The criticality of a control is determined by its indispensability in preventing a catastrophic outcome and its effectiveness in maintaining safety and operational integrity. It’s not just any measure; it’s a pivotal element in the risk management process, whose failure could result in severe consequences.

Here are a few questions that you can ask about a control in order to gain clarity towards its criticality:

Risk Relevance: Does this control directly address a specific, high-severity risk (Material Risk or Material Unwanted Event)?

Impact on Risk: Would the failure or absence of this control significantly increase the risk’s likelihood or severity despite other controls?

Impact on multiple risks: Does the control prevent more than one risk or mitigate more than one consequence?

Uniqueness: Is there any other control that can provide the same level of risk mitigation if this one fails?

Acts (Behavioral Controls) involve human behaviours or actions, such as following procedures or engaging in specific practices.
Objects (Physical Controls) are tangible tools or equipment used to manage risks.
Systems (Systemic Controls) refer to an organized set of procedures or technological solutions.

Highly Effective: These controls are robust and reliable. They work as intended, almost like clockwork, providing strong safeguards against the risks they are designed to mitigate. They align seamlessly with your business operations and effectively manage risks without disrupting workflow.

Moderately Effective: Think of these as your solid performers. They do their job well enough to keep risks at bay, but there might be occasional lapses or areas for improvement. They manage risks to an acceptable degree yet may benefit from periodic reviews and fine-tuning.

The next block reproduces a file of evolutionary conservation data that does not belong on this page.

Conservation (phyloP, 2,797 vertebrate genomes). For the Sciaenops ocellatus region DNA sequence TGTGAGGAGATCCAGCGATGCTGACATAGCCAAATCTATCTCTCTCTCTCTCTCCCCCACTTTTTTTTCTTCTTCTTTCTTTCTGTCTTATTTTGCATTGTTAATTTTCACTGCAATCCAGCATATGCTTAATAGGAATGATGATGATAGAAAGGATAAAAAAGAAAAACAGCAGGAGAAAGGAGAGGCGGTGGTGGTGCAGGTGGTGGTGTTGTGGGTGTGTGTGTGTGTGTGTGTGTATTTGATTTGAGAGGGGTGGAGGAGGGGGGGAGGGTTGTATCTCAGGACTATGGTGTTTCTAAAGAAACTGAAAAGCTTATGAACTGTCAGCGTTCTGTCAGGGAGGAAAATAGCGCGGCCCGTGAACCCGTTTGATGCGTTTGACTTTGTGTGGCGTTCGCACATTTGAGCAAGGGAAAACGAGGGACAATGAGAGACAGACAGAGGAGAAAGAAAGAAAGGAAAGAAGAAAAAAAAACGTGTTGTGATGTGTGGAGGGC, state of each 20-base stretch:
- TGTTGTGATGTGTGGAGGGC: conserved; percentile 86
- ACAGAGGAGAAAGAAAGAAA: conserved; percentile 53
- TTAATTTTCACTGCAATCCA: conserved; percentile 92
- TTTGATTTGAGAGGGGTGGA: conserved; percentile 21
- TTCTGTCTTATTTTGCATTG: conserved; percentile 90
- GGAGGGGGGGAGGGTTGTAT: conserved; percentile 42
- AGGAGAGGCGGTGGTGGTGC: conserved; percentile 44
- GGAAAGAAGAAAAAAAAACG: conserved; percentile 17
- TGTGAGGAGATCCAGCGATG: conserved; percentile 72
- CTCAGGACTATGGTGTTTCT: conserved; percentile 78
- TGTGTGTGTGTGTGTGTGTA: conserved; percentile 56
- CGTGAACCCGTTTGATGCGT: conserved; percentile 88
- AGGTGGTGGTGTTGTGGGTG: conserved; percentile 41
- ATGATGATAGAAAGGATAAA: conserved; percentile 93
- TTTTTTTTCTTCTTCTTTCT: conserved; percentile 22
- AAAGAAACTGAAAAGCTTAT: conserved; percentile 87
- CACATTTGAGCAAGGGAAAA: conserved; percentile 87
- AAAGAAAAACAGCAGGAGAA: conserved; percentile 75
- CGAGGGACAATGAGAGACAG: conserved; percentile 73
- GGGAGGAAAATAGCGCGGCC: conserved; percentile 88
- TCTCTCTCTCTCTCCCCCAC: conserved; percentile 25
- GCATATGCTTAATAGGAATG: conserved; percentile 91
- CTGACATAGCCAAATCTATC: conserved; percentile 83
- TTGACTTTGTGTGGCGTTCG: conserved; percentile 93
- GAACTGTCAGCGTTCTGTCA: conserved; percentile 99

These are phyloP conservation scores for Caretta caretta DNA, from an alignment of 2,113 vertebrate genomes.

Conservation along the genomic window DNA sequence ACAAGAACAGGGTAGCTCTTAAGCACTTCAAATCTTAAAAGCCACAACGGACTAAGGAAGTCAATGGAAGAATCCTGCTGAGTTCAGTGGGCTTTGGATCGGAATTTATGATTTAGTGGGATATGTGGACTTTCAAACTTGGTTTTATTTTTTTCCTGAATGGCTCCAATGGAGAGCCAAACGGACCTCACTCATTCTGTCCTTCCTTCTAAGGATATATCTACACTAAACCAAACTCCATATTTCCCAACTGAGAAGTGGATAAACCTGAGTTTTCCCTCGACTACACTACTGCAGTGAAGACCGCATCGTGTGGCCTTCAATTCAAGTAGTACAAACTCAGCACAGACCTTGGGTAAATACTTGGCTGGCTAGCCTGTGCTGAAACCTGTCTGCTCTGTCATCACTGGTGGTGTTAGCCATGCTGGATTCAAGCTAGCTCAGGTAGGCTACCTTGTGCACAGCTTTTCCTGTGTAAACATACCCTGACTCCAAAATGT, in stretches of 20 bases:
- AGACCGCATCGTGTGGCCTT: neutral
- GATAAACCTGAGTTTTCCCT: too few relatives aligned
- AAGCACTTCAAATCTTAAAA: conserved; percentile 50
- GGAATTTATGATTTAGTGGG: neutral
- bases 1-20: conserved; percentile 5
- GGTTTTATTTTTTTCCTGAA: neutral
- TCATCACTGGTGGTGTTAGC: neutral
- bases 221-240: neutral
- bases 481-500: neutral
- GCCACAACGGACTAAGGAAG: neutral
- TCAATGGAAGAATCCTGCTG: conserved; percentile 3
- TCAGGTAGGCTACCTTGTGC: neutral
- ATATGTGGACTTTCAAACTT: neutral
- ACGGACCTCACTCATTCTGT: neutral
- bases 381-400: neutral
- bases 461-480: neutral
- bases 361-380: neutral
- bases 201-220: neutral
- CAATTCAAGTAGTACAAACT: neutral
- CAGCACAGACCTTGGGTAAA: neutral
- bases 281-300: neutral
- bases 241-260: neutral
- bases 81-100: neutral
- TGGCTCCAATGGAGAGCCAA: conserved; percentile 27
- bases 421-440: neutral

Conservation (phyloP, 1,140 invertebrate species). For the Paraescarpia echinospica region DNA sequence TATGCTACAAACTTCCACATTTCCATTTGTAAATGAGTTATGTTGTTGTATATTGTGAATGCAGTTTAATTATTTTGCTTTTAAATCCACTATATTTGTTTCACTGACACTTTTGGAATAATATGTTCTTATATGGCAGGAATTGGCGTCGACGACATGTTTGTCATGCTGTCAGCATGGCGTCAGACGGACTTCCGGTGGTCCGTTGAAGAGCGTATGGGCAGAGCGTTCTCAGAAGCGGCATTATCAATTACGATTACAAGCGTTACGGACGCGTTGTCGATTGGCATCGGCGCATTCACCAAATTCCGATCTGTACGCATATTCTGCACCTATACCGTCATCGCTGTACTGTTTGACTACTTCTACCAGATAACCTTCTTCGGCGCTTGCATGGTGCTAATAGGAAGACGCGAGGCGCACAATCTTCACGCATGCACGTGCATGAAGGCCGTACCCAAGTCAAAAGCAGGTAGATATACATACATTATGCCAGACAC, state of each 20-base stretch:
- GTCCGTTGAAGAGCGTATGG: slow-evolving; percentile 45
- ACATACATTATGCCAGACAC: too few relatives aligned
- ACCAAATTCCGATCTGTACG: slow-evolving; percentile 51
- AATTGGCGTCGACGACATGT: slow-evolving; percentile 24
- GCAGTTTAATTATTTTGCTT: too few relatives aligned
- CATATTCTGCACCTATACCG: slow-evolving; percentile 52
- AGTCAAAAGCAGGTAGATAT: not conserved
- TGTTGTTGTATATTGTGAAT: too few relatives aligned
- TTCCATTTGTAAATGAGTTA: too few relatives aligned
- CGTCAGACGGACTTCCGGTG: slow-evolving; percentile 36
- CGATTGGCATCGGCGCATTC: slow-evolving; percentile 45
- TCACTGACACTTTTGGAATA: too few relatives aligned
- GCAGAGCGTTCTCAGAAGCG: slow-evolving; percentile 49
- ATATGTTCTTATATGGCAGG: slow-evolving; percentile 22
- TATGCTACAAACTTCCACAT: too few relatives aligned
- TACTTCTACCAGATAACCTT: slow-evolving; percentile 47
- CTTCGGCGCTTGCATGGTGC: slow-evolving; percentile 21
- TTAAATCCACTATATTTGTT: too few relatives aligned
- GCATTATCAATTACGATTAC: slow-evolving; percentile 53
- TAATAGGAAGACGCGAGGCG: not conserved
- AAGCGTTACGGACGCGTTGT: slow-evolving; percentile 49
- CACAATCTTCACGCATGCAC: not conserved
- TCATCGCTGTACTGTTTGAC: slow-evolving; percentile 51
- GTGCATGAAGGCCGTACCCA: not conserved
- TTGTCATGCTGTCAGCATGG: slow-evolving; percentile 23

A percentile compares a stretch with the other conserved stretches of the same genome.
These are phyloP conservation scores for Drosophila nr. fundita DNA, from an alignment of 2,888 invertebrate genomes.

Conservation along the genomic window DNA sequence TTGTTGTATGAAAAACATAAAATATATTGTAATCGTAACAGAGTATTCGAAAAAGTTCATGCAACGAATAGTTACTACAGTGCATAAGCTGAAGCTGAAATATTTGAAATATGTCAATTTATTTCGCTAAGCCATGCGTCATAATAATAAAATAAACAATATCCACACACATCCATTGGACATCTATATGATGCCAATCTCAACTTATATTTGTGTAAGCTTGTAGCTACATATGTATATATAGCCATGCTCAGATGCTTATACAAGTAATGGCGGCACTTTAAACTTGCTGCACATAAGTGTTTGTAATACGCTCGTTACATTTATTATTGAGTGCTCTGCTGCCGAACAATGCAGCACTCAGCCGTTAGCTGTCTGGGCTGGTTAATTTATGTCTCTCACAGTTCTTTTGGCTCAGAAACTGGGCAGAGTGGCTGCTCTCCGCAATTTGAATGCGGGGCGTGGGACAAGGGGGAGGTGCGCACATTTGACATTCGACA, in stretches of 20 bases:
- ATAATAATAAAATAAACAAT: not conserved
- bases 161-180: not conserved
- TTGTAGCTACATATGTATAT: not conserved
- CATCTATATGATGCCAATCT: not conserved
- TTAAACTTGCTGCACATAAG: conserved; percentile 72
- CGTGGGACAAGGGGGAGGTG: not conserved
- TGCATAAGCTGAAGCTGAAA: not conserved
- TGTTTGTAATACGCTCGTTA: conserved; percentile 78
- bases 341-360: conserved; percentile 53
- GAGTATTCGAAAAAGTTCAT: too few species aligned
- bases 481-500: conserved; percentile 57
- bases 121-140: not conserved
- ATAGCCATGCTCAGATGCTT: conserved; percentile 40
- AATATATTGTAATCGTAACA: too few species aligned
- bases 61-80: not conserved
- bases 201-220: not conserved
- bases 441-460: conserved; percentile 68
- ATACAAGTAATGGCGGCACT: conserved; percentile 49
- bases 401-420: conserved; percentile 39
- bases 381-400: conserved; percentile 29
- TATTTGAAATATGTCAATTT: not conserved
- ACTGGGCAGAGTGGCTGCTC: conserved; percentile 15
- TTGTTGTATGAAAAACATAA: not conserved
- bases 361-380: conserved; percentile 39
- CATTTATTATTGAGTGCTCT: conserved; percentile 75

Partially Effective: These controls are somewhat hit or miss. They offer some level of protection against risks, but their performance is inconsistent. They’re like partially successful strategies that work under certain conditions but are not wholly reliable across all scenarios.

Ineffective: These are controls that, simply put, don’t cut it. They fail to reduce or manage the risks they are supposed to address. This could be due to design flaws, execution issues, or a mismatch with the risk environment. They require urgent reassessment and likely overhaul.

Not Applicable/Not Tested: This category is for controls that are either irrelevant to your current risk landscape or haven’t been evaluated for effectiveness yet. It’s important to keep them on the radar for future assessment, especially as your business environment and risk profile evolve.

Setting Performance Expectations

Practical Considerations for Setting Performance Expectations for Controls

Once you’ve identified your key risks, their causes, potential consequences, and the controls (including your critical controls), the next step is setting effective performance expectations for your controls. Here are some things that you can consider:

Control Type and Function: Understand the nature of each control (preventive, detective, corrective, etc.) and set expectations based on their specific functions. For example, preventive controls should have expectations related to preventing risk occurrences, while detective controls should focus on the timeliness and accuracy of detecting risks.